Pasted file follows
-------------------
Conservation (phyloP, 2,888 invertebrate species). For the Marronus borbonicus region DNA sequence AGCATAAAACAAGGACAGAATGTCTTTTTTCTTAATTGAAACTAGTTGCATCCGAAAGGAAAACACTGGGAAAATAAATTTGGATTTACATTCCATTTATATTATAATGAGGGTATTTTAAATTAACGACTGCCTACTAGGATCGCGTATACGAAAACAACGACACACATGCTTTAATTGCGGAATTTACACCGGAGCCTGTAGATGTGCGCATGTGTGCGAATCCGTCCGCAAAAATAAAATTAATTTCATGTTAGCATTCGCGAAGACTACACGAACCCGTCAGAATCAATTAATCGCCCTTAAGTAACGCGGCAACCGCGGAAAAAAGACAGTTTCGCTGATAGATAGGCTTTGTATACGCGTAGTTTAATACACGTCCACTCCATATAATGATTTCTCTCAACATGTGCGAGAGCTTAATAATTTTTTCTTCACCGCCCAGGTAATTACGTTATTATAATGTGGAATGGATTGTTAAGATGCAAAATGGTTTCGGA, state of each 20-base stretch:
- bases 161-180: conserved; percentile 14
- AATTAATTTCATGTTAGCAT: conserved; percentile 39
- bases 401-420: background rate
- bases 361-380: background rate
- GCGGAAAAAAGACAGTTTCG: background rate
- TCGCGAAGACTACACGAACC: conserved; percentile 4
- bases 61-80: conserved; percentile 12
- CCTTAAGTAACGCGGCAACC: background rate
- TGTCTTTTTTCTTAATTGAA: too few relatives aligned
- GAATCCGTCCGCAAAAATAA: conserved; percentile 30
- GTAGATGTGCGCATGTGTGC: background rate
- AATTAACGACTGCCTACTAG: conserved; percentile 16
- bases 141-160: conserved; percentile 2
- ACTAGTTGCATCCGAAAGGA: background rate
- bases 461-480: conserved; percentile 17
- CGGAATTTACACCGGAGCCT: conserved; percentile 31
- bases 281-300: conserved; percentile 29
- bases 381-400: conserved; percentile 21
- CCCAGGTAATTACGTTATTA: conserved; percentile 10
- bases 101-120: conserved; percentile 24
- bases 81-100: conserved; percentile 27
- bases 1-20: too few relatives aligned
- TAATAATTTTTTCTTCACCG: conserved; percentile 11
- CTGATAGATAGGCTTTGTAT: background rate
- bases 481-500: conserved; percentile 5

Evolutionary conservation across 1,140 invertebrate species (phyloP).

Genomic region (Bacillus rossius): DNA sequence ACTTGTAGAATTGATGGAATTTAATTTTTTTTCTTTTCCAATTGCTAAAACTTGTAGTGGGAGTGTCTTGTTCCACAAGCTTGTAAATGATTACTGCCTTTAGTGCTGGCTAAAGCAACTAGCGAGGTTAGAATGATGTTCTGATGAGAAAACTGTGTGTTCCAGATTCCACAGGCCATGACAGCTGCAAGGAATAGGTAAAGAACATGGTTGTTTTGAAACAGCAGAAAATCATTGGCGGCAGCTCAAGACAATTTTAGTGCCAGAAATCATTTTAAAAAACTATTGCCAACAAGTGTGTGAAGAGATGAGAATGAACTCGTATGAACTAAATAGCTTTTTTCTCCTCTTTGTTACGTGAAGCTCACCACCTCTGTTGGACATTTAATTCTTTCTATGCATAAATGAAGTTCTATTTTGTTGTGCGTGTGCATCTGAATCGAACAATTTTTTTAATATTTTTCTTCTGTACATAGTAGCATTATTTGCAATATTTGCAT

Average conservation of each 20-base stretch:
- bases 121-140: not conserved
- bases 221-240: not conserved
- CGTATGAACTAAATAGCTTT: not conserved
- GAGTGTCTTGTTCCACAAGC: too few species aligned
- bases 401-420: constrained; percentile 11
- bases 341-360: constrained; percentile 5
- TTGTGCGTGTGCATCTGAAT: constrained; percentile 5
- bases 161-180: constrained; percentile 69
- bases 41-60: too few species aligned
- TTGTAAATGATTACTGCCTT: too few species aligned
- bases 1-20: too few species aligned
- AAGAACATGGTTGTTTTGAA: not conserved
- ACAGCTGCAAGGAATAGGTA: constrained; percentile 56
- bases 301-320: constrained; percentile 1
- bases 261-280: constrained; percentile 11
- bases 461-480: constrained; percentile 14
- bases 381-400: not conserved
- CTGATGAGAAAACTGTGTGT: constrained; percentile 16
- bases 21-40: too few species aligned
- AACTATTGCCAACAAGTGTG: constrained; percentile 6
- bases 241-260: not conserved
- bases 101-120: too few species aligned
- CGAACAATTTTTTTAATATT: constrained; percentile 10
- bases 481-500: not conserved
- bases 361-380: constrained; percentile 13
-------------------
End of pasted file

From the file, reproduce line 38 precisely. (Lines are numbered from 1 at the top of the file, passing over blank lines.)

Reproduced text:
- bases 41-60: too few species aligned